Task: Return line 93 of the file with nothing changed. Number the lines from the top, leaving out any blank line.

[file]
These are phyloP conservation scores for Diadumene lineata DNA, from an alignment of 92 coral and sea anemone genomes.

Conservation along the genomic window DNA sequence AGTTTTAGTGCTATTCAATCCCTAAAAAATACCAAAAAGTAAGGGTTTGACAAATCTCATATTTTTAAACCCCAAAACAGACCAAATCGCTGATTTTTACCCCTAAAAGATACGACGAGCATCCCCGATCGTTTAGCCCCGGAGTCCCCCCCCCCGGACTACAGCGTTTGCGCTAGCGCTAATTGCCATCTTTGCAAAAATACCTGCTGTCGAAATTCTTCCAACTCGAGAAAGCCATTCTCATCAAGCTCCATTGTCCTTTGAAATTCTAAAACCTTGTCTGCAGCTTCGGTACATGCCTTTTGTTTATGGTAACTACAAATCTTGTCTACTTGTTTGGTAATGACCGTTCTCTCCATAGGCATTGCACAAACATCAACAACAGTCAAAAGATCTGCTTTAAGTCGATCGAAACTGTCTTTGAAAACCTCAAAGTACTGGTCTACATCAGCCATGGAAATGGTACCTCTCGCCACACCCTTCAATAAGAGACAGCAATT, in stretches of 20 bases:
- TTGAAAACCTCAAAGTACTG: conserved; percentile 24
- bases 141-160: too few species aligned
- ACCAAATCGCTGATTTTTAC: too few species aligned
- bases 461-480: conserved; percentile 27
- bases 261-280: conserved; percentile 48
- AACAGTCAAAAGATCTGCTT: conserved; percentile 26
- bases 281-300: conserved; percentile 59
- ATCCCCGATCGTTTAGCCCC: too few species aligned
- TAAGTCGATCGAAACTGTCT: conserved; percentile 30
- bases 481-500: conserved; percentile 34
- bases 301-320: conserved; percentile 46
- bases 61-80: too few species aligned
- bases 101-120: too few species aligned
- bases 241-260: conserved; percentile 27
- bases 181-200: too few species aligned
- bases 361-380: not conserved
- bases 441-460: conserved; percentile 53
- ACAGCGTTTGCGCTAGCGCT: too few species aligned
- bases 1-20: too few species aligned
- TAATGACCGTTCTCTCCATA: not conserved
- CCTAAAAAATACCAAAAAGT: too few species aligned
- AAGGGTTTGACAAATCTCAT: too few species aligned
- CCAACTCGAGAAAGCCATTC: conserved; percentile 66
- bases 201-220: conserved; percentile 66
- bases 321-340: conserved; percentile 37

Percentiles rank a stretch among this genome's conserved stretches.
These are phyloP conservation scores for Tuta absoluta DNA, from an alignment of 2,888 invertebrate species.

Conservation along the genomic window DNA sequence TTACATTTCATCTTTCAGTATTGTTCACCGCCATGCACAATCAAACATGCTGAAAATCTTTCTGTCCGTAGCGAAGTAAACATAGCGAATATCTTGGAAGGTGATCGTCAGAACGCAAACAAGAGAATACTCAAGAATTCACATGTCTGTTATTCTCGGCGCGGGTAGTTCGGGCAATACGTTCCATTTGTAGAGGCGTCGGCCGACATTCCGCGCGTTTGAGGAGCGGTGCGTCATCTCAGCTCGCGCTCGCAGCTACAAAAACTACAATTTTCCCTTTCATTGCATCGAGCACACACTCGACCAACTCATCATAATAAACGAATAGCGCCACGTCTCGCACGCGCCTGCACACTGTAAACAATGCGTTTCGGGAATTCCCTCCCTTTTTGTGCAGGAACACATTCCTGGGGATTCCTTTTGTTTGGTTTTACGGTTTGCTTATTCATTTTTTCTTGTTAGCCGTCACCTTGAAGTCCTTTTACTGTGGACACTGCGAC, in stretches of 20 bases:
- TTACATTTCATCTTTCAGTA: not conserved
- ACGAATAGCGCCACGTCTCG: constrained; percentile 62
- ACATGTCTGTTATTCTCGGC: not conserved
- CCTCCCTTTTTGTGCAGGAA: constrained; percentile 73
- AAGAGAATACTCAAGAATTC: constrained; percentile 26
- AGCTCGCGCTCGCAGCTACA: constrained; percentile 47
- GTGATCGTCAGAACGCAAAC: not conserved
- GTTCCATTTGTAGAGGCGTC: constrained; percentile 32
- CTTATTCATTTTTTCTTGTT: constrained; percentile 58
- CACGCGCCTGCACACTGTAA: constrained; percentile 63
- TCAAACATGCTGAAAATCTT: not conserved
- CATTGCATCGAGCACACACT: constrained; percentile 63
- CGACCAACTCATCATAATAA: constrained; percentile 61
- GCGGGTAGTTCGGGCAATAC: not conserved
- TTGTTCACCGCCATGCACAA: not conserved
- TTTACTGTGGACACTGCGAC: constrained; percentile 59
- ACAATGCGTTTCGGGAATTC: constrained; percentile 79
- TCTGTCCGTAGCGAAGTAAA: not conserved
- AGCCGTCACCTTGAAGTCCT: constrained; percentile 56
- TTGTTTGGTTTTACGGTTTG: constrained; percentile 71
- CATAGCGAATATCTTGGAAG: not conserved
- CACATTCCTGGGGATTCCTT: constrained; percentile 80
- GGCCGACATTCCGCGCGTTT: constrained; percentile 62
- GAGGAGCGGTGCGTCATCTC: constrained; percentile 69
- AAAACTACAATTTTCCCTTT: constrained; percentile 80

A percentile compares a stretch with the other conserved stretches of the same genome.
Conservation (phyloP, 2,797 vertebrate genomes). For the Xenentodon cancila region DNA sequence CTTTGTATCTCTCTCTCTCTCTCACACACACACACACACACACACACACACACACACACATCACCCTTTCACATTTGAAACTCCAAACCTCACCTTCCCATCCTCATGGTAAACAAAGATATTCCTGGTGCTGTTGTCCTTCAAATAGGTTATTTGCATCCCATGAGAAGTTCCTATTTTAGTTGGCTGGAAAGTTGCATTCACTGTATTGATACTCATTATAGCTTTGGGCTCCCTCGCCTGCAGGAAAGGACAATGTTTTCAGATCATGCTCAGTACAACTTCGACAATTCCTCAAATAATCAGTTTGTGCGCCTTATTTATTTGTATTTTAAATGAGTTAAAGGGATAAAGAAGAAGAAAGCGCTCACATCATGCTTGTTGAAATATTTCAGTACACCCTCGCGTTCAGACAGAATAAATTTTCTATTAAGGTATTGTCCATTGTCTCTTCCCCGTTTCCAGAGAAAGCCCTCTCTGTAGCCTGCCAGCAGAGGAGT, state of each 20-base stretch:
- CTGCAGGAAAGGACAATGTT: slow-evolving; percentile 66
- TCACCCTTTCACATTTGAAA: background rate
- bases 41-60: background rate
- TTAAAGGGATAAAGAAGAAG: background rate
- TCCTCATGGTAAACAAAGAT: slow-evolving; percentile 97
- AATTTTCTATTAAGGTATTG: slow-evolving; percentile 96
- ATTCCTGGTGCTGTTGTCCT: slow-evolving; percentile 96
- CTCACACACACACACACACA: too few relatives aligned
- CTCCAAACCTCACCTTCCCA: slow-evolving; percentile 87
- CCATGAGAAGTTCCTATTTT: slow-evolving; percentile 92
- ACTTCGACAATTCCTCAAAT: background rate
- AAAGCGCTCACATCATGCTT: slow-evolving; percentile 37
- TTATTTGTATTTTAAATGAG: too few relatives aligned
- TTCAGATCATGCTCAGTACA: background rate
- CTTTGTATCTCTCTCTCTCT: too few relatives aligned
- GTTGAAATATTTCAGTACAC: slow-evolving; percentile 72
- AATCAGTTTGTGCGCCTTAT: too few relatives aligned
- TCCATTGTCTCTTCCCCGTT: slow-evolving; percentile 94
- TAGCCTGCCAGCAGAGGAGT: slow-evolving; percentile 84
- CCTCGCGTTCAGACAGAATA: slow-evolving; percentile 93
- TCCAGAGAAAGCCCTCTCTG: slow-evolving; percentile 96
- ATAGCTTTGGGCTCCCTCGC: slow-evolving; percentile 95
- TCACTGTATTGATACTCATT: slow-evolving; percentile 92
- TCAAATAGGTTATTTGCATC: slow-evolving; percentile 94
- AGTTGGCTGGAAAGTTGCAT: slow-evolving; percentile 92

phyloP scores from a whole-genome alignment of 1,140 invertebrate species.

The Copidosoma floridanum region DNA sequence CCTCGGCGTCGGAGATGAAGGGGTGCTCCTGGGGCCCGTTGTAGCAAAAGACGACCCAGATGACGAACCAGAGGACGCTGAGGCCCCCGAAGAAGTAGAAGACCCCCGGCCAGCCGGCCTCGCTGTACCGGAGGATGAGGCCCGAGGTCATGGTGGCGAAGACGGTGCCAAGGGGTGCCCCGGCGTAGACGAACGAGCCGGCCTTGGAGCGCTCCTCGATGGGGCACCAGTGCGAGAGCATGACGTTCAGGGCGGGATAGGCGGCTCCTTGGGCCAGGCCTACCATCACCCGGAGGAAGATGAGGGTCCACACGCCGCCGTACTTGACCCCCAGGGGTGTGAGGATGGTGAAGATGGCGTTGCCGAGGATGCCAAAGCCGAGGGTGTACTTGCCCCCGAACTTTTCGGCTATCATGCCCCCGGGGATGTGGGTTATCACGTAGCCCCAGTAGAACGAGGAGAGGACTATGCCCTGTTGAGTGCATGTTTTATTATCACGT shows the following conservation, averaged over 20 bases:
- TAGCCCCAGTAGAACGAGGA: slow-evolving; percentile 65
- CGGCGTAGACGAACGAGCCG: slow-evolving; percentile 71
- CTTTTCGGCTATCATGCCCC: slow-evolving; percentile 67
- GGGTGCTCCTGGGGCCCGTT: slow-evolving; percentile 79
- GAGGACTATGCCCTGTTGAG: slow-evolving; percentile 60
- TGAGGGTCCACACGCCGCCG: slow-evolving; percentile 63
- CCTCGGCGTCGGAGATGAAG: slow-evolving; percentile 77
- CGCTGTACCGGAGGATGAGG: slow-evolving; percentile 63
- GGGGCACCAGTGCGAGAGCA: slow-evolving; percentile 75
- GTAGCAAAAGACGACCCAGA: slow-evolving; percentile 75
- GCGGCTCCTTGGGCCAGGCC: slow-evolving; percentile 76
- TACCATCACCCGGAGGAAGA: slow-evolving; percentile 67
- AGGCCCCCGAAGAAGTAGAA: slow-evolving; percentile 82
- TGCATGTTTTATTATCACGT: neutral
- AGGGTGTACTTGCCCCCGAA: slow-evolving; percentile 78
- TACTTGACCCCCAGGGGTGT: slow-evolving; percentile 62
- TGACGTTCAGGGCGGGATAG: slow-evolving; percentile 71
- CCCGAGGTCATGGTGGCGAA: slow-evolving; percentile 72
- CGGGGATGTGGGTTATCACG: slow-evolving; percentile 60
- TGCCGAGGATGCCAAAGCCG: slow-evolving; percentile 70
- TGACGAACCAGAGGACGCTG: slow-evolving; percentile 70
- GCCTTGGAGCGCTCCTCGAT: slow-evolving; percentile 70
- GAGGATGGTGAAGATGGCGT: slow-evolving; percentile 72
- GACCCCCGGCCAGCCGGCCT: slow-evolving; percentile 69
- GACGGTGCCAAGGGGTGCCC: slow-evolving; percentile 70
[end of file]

- GGGGCACCAGTGCGAGAGCA: slow-evolving; percentile 75